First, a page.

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We are here from the government to help you, and arbitrarily penalize your ability to take part in government programs….

Starting crop year 2014 , producers whose average adjusted gross income is over $900,000  over the preceding three years are not eligible to receive payments or benefits from most   FSA/NRCS programs. Unfortunately, depending on how you hold your assets will determine how much of the income is counted.  

For a C corporation, the limit is calculated by taking taxable income plus charitable contributions.  However, for S corporations only ordinary income is reviewed.  For estates or trusts, FSA looks at taxable income plus charitable deductions.  For limited liability companies, limited liability partnerships ,limited partnerships, or similar entities, FSA uses total income from trade or business plus guaranteed payments to partners.  For individuals, adjusted gross income is used. The problem is what line they look on to get this taxable income.

S corporations  or partnership do not get the advantage of 179 (accelerated depreciation)  as rules require it to be reported on the tax return under a separate line and the FSA guidance doesn't account for the  separate reporting. A C- Corporation  or self employed tax forms folds Section 179 expenses right into the income determination line. In practice this produces a lower income level for FSA/NRCS purposes even though for tax purposes they have the same net result.

Many folks use S corps for farming operations as C Corps have a double taxation issue that many like to avoid. While it would be a simple fix to tell the USDA/NRCS to fold back in Sec. 179 it is never that easy getting two divisions of the administrative branch of government to figure things out. I bet either the courts or the legislature will have to provide the fix, which could take months or years to happen.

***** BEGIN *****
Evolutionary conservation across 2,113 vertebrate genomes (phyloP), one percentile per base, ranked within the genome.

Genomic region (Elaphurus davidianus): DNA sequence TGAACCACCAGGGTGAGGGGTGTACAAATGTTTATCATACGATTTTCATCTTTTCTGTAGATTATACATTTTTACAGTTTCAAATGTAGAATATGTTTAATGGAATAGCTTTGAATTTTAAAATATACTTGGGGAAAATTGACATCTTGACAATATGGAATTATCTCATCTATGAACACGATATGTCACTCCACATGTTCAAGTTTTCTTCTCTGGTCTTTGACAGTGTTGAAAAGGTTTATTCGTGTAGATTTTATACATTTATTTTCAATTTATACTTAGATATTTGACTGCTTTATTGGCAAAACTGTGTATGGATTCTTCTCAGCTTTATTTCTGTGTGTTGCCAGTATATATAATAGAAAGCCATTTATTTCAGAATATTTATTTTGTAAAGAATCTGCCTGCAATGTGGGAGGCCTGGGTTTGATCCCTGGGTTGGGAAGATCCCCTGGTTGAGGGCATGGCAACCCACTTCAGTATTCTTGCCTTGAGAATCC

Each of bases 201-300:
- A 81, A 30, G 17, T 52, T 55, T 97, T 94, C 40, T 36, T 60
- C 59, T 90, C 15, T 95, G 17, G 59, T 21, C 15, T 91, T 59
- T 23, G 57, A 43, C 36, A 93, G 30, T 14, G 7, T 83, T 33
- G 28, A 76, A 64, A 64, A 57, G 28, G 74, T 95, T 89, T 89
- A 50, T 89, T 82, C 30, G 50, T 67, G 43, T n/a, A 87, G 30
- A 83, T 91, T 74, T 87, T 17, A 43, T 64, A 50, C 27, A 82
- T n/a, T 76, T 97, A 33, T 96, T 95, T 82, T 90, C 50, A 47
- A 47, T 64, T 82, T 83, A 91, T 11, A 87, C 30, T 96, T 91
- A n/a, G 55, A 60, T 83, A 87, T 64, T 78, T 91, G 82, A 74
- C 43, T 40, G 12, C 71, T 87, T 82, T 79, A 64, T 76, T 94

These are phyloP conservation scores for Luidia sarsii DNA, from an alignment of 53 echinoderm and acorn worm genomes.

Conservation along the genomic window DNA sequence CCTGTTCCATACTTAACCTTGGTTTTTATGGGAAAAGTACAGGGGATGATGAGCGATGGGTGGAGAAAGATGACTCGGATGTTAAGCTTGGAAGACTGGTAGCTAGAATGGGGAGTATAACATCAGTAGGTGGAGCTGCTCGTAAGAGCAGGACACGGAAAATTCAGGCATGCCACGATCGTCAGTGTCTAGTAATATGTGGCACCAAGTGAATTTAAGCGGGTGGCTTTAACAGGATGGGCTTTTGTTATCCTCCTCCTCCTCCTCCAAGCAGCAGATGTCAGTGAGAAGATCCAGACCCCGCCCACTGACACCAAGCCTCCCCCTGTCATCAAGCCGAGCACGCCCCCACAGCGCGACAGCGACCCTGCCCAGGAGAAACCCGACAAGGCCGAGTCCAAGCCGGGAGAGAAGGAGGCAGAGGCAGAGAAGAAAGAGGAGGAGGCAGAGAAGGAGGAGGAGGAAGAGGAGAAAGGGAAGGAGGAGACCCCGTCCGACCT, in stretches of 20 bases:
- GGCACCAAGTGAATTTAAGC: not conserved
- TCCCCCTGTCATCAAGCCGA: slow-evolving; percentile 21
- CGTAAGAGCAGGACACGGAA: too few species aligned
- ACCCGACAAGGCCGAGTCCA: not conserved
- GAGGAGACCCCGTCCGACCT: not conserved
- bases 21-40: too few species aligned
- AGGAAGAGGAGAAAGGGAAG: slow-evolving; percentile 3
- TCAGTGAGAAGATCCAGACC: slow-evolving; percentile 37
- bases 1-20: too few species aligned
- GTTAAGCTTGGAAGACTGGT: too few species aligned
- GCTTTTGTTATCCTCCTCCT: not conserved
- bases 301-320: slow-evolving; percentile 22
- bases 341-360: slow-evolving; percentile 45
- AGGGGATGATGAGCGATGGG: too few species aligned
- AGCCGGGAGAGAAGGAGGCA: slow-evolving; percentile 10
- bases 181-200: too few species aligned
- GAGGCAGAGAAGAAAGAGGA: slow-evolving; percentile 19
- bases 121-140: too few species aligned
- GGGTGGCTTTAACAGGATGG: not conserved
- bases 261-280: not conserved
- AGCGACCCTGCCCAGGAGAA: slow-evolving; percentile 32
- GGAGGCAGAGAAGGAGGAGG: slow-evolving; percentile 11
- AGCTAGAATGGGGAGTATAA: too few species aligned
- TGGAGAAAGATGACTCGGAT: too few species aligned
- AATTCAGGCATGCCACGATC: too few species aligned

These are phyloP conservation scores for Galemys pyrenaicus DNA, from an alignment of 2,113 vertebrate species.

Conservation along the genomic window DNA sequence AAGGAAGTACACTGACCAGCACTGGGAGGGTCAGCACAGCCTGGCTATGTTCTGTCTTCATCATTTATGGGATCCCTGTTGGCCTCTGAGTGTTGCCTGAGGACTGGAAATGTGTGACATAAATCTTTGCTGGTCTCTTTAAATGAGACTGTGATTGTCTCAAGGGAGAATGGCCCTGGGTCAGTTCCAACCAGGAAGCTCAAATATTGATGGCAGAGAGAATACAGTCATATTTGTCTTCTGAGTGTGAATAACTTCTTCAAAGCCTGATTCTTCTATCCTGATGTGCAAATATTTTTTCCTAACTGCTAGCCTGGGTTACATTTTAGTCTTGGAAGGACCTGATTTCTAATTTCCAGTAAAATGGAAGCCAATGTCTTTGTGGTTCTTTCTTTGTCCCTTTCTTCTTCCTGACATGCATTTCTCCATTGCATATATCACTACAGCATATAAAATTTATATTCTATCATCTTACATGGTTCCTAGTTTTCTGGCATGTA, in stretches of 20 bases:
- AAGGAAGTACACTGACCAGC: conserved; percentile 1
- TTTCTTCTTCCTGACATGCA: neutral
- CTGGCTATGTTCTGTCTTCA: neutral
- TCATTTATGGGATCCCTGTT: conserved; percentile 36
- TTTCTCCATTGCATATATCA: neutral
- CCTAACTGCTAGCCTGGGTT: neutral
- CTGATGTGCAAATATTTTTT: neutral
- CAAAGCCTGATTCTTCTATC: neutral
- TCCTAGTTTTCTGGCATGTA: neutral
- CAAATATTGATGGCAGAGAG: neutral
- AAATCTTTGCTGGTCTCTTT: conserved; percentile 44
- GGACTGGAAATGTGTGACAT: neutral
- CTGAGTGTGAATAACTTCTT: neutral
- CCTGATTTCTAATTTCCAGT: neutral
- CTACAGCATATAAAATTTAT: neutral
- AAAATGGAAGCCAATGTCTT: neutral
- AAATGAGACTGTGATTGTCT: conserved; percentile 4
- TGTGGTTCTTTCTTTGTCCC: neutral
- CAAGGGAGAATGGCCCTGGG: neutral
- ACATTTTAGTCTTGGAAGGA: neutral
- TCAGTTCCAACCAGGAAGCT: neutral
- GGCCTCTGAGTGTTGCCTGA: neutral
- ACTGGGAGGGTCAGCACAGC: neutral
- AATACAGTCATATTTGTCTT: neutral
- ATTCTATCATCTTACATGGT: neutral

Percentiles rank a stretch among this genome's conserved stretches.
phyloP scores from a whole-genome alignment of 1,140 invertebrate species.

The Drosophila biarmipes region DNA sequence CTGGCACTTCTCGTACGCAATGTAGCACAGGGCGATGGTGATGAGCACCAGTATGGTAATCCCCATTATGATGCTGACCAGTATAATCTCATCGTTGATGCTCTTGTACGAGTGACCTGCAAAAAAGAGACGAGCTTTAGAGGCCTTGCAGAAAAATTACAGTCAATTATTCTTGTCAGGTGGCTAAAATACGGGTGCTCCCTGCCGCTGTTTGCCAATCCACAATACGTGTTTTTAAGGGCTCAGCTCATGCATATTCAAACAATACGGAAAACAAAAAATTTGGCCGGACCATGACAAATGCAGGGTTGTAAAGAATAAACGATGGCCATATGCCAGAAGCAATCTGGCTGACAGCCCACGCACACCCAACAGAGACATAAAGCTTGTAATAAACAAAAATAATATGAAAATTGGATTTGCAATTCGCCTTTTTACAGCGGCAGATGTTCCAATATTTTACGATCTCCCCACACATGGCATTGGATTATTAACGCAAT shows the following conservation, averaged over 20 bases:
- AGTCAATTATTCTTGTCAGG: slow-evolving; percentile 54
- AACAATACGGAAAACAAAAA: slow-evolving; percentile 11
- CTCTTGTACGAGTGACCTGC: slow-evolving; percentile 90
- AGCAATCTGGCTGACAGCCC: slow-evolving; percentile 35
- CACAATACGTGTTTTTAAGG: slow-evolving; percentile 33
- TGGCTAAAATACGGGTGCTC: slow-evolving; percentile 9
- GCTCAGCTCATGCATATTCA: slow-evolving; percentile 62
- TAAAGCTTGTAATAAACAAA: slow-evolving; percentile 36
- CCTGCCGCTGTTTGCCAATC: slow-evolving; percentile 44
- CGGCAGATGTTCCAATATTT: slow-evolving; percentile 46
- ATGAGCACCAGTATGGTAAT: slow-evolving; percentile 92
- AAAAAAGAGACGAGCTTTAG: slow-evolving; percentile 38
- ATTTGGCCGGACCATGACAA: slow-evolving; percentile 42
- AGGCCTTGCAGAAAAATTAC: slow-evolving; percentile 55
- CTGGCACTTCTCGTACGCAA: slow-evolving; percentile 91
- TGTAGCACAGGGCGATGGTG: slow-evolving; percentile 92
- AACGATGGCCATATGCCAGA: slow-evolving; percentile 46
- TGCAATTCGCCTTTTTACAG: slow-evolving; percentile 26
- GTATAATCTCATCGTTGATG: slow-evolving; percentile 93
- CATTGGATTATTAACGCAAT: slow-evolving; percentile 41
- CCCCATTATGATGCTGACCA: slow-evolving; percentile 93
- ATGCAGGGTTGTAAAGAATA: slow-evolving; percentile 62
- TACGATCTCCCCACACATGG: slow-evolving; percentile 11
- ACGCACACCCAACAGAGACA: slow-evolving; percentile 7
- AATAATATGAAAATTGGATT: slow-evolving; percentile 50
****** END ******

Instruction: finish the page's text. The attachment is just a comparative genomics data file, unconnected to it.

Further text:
Wednesday, July 24, 2019
  • Patrick B. Dillon
  • Jill Dillon
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Patrick B. Dillon enjoys finding solutions to legal issues and catching problems for clients. Pat practices in the Sumner office regularly represents clients in district, associate district and magistrate courts for agricultural, real estate, criminal and collection issues. He drafts wills and trusts, creates estate plans and helps clients through the probate process.
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Jill Dillon focuses on family law, estate planning and IRS matters. Jill is a University of Northern Iowa undergraduate (Political Science Cum Laude) and a Drake University Law School graduate. Jill spent extensive time advocating for low income tax payers in front of the IRS and the State of Iowa Department of Revenue while at Drake.

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